This Writer’s Journey
It might not look like I’m doing anything at all, as vacillate between sitting in front of my computer and ubruptly standing to jump in place or walk the hallway back and forth. It is not often enough mentioned that writing can be an aerobic activity when it is not going particularly well. Just the other day I was struggling to pull ideas and words together for a blog article. After having started and stopped several times nothing was coming to me. Anxious with discouragement, I walked the hallway of the house every couple of minutes just to get away from the computer that was taunting me with silence.
For me, writing is an ebb and flow sort of process. When it flows, it is absolute heaven. When it ebbs, it seems to take so long to come back. That particular day I tried going for a walk to clear my head, praying, meditating, and reviewing old pieces I had written in and effort to turn the faucet back on. Nothing seemed to work.
I was just about to give up when a little movie started in my head. Somewhere between fully awake with my eyes closed and the sweet spot of imagination and intuition, all of a sudden there was a clambering crowd of people all yelling different things to me at the same time, desperately trying to be heard. I put my hands up and asked them all to be quiet for a moment, and motioned to them to form a line so I could visit with each of them in turn. Surprisingly, they did so with perfect peace and precision. The line was so long it wound around the twists and turns of the path so far back I couldn’t see the end. And so, I invited one person at a time to share whatever wisdom, inspiration or truth they wanted to tell me. I was the messenger.
The first one in line was a sweet, older woman, and she told me: “Be kind. It will make you feel better.” She squeezed my hand and was on her way.
Next was a peaceful, pastoral young man, and he said: “Don’t waste your time and heart on people who tear you down and try to make you feel small. Gravitate to people who lift you up and love who you really are.” He firmly nodded once, as if to say, “Well, then, I said what I came to say.” And off he went.
The next one was a quiet, sparkling eyed, little girl who simply said: “You are not alone.” She put her hand on my cheek for moment then smiled and went on her way.
Next was a man with a warm and shining smile, and he said: “When you look for good, you will find it. It’s everywhere, in you and around you.” He took my face in his hands when he said it. It was just what I needed to hear after having been viscerally saddened and disturbed by the morning news.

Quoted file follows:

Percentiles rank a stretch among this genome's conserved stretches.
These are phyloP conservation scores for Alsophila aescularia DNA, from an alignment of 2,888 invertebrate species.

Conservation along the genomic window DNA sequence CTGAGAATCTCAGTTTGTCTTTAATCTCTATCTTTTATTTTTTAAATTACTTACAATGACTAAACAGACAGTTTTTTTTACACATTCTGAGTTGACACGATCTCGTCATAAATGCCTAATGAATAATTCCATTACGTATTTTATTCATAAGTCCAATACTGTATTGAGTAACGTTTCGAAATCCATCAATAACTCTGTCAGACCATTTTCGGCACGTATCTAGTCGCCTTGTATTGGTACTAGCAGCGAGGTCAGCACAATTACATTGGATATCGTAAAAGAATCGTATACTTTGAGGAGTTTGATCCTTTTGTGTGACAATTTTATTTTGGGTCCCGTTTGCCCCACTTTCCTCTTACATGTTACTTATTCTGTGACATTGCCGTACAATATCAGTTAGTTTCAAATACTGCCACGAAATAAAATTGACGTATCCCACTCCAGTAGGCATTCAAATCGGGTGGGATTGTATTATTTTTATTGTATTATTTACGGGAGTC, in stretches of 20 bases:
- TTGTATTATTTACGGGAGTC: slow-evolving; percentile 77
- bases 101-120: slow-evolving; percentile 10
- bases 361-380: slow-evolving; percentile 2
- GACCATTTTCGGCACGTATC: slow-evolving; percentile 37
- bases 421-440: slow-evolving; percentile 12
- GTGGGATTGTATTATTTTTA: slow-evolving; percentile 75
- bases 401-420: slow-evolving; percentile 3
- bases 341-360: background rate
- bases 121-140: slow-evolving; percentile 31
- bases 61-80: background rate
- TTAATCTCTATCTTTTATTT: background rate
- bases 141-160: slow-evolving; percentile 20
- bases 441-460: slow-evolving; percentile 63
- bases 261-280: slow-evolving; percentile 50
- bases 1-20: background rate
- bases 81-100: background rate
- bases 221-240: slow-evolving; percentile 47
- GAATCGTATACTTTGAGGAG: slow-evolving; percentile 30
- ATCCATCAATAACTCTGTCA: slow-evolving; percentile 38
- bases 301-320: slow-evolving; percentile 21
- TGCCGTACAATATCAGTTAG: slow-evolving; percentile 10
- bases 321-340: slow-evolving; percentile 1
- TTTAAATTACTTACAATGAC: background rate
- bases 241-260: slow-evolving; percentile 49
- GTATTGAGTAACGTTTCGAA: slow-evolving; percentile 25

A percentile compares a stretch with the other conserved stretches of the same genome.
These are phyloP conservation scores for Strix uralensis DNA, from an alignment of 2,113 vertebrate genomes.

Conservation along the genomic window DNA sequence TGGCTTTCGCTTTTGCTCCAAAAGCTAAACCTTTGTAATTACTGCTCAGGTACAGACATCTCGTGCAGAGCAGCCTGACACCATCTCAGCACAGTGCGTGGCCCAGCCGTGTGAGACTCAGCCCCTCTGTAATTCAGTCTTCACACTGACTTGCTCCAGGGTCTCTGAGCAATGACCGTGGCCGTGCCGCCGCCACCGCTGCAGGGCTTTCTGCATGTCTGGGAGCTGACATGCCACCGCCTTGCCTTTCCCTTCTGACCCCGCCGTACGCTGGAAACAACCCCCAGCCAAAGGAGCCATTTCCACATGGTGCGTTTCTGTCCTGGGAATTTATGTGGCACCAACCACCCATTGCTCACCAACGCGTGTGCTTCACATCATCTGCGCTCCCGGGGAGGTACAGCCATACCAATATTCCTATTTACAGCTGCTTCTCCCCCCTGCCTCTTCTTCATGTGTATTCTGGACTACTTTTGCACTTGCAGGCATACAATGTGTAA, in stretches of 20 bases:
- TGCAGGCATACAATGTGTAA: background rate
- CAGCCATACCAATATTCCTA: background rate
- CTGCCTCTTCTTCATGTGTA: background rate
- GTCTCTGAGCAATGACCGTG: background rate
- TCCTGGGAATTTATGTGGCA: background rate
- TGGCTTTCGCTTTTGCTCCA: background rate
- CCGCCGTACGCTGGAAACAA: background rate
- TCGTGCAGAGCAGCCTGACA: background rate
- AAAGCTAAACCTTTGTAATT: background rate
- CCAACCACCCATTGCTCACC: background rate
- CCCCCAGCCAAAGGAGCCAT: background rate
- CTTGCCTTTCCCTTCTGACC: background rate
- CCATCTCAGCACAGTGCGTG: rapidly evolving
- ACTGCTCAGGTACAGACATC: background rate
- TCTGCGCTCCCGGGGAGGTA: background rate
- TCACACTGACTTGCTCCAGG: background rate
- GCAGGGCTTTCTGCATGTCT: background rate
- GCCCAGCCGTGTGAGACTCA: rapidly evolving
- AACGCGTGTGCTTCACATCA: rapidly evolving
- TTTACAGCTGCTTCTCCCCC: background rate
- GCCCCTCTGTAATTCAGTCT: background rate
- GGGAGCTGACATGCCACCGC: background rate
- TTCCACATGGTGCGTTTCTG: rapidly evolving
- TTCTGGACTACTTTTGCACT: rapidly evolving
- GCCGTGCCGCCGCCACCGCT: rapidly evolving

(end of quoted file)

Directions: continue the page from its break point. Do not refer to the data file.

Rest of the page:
The next one was a serene, young woman in lovely, flowing clothes and she whispered: “In the quiet you will find your answer. Breathe easy. Listen effortlessly. It will come to you.” She looked into my eyes for a moment, placed her hand on my arm, then walked away.
Right There Waiting for Me
Though there were many more people in line, I stopped after the fifth one so I could drink it all in. During this palpable visualization experience the words came to me so easily, it was like breathing. Just before I stepped out of the mini movie, I asked the line of people if they would be able to wait a while until I was ready to come back for more. They all nodded in agreement as if it was an obvious given, and they couldn’t believe I didn’t know that. One chimed up and said, “We’ve been here for you your whole life. We’re not leaving now that you finally hear us!” With that, a rolling chuckle went through the crowd.
Sometimes the Door Closes
The next day, I revisited the line of people and though I could see them in my mind’s eye, I couldn’t hear them past the static of to-do lists and stress clutter that was taking up space in mind. They were there, but my door wasn’t quite open to hear them. Sometimes what I need is right in front of me but I can’t reach it. Other times the doors and windows are wide open and I get lost for hours and hours in the rush of ideas, stories and words that come through to me.
I love to write. I especially love when words stream like a babbling brook, but even in the times when it isn’t easy and ideas come through in a tiring fitful manner, the result can still be surprisingly beautiful. Writing is like life… sometimes it flows and sometimes you have to dig deeper to get what you need in order to give what you have to offer.
Terry Barnett-Martin, LMFT, Licensed Relationship Therapist and Life Purpose Coach, is the award winning author of Tending Fences: Building Safe and Healthy Relationship Boundaries. (949)709-2445 Email: firstname.lastname@example.org Websites:www.tendingfences.com www.truepurposecounseling.com